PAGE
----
But for now, there's nothing but pain for the Leafs and their fans.
“Obviously, it's real disappointing,” said Antropov. “We really battled over a month to keep this race going. You can say there is always next year, but three years in a row ... it's getting on your nerves and it's not a fun feeling.''
Stayin' Alive, Part I
-- In contrast to the Leafs, the Washington Capitals
-- 14th in the Eastern Conference at the All-Star break -- refuse to go away. Though Tampa Bay held NHL scoring leader Alex Ovechkin
without a point, the Caps rallied to tie the game with less than five minutes to play in regulation, and won 4-3 on Tomas Fleischmann
's goal 2:27 into overtime.
The Caps were last in the NHL when Bruce Boudreau
replaced Glen Hanlon
as coach Nov. 22. He has his team believing they can make the playoffs despite their slow start.
''The sense of urgency is an amazing thing,'' Boudreau said. ''The season is on the line. We don't even know at this stage if we can afford one loss the way everybody else is winning.''
Washington is two points behind Boston and Philadelphia, who share the last two playoff spots in the East. The Caps also trail Carolina by two points in the race for the Southeast Division title.
''We're in a dogfight here,'' said forward Brooks Laich
, who scored the Caps' first goal. ''We're desperate, we're hungry. It's a great time to play right now.''
Stayin' Alive, Part II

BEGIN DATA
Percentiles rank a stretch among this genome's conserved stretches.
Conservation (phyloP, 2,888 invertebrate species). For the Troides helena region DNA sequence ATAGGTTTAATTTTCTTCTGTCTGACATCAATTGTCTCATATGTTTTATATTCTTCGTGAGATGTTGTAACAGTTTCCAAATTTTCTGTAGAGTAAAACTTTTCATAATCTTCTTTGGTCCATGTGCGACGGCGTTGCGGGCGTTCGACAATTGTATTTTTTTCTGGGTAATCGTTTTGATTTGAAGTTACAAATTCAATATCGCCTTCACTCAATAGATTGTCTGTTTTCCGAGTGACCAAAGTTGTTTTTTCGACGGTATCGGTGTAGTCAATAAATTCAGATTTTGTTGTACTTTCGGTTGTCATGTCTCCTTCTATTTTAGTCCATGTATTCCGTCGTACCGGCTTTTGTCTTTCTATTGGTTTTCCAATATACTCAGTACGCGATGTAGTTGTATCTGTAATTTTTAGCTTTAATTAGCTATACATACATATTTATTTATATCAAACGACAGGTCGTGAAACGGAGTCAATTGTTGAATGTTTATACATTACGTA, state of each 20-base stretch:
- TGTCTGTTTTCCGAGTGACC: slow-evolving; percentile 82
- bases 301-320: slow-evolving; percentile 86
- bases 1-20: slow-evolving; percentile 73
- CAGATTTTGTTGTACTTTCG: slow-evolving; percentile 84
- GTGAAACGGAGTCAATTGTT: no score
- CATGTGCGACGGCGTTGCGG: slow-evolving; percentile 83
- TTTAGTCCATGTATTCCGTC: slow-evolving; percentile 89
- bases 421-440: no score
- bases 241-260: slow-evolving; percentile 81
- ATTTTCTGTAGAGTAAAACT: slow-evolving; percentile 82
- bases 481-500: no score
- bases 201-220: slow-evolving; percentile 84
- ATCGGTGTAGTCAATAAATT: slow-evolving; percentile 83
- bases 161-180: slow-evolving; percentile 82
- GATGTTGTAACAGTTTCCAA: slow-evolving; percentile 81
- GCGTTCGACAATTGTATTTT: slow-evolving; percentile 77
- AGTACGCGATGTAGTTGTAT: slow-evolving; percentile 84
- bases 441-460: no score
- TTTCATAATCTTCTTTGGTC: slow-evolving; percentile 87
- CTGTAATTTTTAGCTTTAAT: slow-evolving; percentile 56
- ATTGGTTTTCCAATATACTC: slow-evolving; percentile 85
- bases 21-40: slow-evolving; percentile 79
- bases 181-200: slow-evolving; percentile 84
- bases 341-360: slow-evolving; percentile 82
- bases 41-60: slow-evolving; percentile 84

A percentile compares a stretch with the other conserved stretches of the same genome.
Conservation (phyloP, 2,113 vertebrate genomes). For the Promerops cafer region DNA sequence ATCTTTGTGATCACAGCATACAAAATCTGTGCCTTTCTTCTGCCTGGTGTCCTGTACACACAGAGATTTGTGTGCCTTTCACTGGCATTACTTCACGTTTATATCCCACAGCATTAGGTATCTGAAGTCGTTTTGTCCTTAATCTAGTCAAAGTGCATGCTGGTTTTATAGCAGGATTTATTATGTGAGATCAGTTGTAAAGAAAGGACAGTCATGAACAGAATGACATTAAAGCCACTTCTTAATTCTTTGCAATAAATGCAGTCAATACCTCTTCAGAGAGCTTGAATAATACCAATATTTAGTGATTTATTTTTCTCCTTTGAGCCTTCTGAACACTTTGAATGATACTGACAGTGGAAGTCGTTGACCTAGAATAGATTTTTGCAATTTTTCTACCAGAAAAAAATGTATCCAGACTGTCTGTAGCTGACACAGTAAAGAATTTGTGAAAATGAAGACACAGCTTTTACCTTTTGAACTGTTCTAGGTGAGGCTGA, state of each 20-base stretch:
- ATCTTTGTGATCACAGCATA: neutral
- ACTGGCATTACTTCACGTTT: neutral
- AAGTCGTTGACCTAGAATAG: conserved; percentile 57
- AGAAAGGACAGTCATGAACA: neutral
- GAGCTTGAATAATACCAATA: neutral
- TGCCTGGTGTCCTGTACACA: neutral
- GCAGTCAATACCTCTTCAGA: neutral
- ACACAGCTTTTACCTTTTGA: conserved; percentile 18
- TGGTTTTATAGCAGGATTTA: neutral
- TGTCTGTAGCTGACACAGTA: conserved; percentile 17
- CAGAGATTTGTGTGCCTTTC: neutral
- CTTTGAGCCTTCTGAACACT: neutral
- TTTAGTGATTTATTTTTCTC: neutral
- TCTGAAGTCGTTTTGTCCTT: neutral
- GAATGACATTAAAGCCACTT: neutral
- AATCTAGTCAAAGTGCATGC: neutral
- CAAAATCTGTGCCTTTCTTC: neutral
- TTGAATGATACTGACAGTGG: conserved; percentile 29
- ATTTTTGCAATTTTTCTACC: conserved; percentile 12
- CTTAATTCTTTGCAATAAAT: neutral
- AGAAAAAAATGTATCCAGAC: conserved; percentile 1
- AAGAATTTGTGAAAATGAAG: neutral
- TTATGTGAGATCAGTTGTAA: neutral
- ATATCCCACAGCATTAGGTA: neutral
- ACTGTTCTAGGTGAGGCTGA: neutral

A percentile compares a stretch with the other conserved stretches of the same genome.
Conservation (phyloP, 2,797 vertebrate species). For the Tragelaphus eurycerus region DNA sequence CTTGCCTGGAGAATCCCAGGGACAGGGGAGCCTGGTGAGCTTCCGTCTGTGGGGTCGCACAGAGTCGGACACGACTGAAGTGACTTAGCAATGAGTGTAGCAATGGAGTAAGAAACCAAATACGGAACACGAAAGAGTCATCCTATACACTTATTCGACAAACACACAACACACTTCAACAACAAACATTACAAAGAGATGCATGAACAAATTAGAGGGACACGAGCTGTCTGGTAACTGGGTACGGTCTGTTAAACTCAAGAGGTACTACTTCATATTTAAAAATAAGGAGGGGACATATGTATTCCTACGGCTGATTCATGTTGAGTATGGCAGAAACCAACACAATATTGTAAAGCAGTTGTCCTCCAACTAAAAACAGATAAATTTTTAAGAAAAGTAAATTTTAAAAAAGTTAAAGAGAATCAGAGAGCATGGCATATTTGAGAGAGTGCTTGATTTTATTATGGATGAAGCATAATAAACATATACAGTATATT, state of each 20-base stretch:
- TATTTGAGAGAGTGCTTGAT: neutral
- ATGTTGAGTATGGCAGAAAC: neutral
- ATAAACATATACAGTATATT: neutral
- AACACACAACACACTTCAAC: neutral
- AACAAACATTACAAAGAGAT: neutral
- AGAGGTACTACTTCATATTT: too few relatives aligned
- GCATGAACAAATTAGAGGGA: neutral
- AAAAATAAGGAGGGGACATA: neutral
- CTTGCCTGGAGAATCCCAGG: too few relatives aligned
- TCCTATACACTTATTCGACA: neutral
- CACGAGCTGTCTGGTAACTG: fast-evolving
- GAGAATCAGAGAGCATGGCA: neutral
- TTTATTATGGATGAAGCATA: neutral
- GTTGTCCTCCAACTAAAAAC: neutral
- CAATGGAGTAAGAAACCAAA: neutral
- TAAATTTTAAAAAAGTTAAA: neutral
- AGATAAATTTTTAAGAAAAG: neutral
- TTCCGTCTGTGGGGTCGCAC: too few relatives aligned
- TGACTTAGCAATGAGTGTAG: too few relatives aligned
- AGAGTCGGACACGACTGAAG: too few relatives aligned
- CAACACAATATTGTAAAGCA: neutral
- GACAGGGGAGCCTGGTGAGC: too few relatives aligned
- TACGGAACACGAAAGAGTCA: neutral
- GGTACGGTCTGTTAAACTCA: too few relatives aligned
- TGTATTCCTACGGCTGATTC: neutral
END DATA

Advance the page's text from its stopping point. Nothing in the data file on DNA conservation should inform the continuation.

-- Like the Caps, the Buffalo Sabres
were looking into the abyss of an early summer before a late-game comeback Thursday.
Buffalo trailed 3-2 at Ottawa before Paul Gaustad
scored with 1:26 remaining in regulation to force overtime. After five scoreless minutes in OT, Jason Pominville
and Derek Roy
scored in the shootout to give the Sabres a 4-3 win, keeping Buffalo within five points of a playoff spot.
Buffalo carried the play for most of the night but needed the late heroics to get the points it needed.
"I thought we deserved to win it from start to finish," Sabres coach Lindy Ruff
said. "We didn't give up a lot, we did a pretty good job against their top line, and I think when you work that hard and put the work in -- we got rewarded."
Now all the Sabres have to do is beat the Montreal Canadiens
at home Friday night. The Canadiens whipped the Sabres 6-2 in Buffalo four weeks ago. A loss to the Habs will all but end Buffalo's playoff hopes.
He Can Shoot, Too
-- With 65 assists, Joe Thornton
is the NHL's best setup man. But the San Jose center is turning into a sniper, too.
Thornton had three goals in Phoenix on Tuesday, and then scored the tying and winning goals in a 3-2 overtime victory against Dallas on Thursday.
“They always say, 'Shoot the puck, shoot the puck,' ” Thornton said after scoring goals No. 25 and No. 26. “That's what I've been doing. They've just been going in.”
The win assured the Sharks of having a home-ice edge in the first round of the playoffs; they can clinch the Pacific Division title and second place in the West with a win Friday night in Anaheim.
“Tomorrow is a big one,” Thornton said. “We'll enjoy this one for about 10 minutes and then focus on Anaheim.”
Putting On A Show
-- Like other hockey parents, Erik Ersberg
's mom and dad like to watch their son play -- even if it means flying from Sweden to Southern California, where their son is a rookie goaltender for the Los Angeles Kings
Ersberg is putting on a good show for his folks. He stopped 39 shots in a 2-1 shootout loss at Anaheim on Wednesday, and then made 38 saves Thursday in the Kings' 4-0 victory against Phoenix.
“They came a couple of days ago, and it's great to have them here,” Ersberg said after his second NHL shutout. “They've always supported me. I owe them a lot.”
Ersberg's parents are scheduled to return to Sweden on Sunday. Since he's played so well in front of them, might he try to get them to stay?
“Who knows?” he said with a smile. “Things have gone pretty well since they got here. Maybe they'll stick around.”
Contact John Kreiser at email@example.com.